Next up in the fall 2019 aging and longevity conference cycle is, in about three weeks, the 48th annual Canadian Association on Gerontology (CAG) conference, in Moncton, New Brunswick. As the title – Navigating the Tides of Aging Together – might suggest, the experience of navigating the waters of aging would not be limited to any one at any age in the life course.
However, the term gerontology is often mistaken in its meaning as if it refers only to the study of those who are already older and/or frail in later life. Gerontology today, in its general meaning, is a multidisciplinary professional field covering the physical, mental, and social aspects and effects of the aging process.
In Canada, one example of the diversity you would find in the work of a professional gerontologist is one I know personally – friend and colleague Suzanne Cook. Suzanne describes her focus as being “the process of aging and adult development within the larger, diverse and dynamic social context, my research examines active engagement in work and leisure activity and how this contributes to well-being and quality of life.”
If you were to attend the CAG conference, as with other events I have attended with a similar audience, you would encounter a wide range of niche conversations in discussions around aging and longevity. Today the focus on the later life journey in the aging process takes in, with a rather wide sweep, those over age 65 and even more liberally 50-plus. As I have often said, we keep moving the line of scrimmage on where later life begins.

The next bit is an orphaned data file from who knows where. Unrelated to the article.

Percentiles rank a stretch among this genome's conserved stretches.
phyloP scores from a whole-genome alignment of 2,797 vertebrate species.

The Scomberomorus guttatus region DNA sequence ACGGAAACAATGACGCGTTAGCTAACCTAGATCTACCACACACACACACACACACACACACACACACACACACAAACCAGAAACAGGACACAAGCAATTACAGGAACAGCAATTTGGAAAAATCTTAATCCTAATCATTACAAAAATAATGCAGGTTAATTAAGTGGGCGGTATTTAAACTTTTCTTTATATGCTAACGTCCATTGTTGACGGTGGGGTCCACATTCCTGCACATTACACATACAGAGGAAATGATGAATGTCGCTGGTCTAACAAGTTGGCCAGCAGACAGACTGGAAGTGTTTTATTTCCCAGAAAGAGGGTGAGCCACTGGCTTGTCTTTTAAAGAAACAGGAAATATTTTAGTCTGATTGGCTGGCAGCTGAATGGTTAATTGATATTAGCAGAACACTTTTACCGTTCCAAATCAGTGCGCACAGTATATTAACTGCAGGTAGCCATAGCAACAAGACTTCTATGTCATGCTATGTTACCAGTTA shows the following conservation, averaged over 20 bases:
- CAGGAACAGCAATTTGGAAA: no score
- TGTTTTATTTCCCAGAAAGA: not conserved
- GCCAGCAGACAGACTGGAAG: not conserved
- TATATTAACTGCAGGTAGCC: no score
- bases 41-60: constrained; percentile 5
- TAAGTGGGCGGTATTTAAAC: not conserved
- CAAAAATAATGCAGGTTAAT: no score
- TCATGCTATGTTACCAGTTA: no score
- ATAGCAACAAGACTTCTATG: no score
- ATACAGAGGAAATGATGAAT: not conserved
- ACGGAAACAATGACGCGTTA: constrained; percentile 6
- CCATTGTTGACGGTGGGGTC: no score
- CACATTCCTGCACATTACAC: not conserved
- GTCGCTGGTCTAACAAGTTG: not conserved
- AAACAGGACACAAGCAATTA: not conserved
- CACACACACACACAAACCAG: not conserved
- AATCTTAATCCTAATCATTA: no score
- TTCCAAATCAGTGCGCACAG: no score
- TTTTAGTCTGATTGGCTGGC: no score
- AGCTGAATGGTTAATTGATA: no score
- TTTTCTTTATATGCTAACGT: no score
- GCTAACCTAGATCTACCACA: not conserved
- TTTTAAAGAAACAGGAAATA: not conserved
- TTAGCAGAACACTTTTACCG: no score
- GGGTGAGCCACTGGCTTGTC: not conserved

To give you an idea of this take on the wide sweep on later life, one of the CAG 2019 keynote speakers is Martin Hyde, PhD Associate Professor in Gerontology at Swansea University in the UK. His topic is Ageing in a Global Context: New Spatial Dynamics of Later Life. Hyde’s research is in “ageing and later life and he has published on a wide range of topics from quality of life, work and retirement, health inequalities and globalization.” Being a big picture person myself, this would be interesting but I can’t attend as I will be having cataract surgery that week.
This conference may be, in its prime interest, directed at an academic crowd as well as practitioners and policy makers and others in the field however, the topic area of aging and longevity is attracting a greater mix of people from other professional groups, businesses and interested individuals.
While much in the sub-topics of conversation are becoming to some degree repetitive for me now that I have been following and attending as many events as possible over the last number of years, for many who are new to exploring and understanding the field of gerontology this is all good, having multiple platforms to choose from around the world.
It has been ten years or so on in my ‘aging and longevity watch’ and that global context will continue into 2020, as a conference partner for the International Federation on Ageing (IFA), in Niagara Falls Canada. There will be breakthrough moments coming as we look at how diverse global populations will navigate the aging tides differently, with a higher probability of growing inequities – and by 2030, a new generation will add voice with their vision of a later life journey.